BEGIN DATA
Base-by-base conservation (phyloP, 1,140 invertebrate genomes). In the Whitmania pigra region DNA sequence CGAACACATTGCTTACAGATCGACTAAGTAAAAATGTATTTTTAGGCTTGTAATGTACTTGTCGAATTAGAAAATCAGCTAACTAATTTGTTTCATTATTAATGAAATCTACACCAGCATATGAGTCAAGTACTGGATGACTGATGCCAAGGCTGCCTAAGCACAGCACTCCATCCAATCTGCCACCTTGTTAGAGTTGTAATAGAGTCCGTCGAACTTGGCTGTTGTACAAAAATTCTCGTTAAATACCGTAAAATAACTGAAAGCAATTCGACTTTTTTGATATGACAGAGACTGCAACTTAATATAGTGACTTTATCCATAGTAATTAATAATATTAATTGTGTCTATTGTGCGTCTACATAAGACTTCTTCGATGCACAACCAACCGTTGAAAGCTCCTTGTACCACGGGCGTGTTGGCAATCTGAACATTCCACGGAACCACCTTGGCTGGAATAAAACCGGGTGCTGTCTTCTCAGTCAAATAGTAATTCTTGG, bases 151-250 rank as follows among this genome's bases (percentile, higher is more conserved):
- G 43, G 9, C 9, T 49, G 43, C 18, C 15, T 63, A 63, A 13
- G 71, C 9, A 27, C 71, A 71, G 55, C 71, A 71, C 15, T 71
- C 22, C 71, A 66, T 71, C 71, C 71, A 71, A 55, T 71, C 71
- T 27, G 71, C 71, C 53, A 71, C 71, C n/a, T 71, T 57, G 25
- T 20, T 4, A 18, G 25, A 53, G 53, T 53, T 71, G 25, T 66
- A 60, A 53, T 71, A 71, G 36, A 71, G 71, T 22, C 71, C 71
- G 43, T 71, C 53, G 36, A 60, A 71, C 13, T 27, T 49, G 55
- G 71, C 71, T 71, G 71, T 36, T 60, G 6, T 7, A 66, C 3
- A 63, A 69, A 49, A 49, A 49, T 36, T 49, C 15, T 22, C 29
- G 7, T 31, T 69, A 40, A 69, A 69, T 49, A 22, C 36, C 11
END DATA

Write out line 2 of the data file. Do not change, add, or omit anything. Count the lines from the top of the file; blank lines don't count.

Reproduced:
- G 43, G 9, C 9, T 49, G 43, C 18, C 15, T 63, A 63, A 13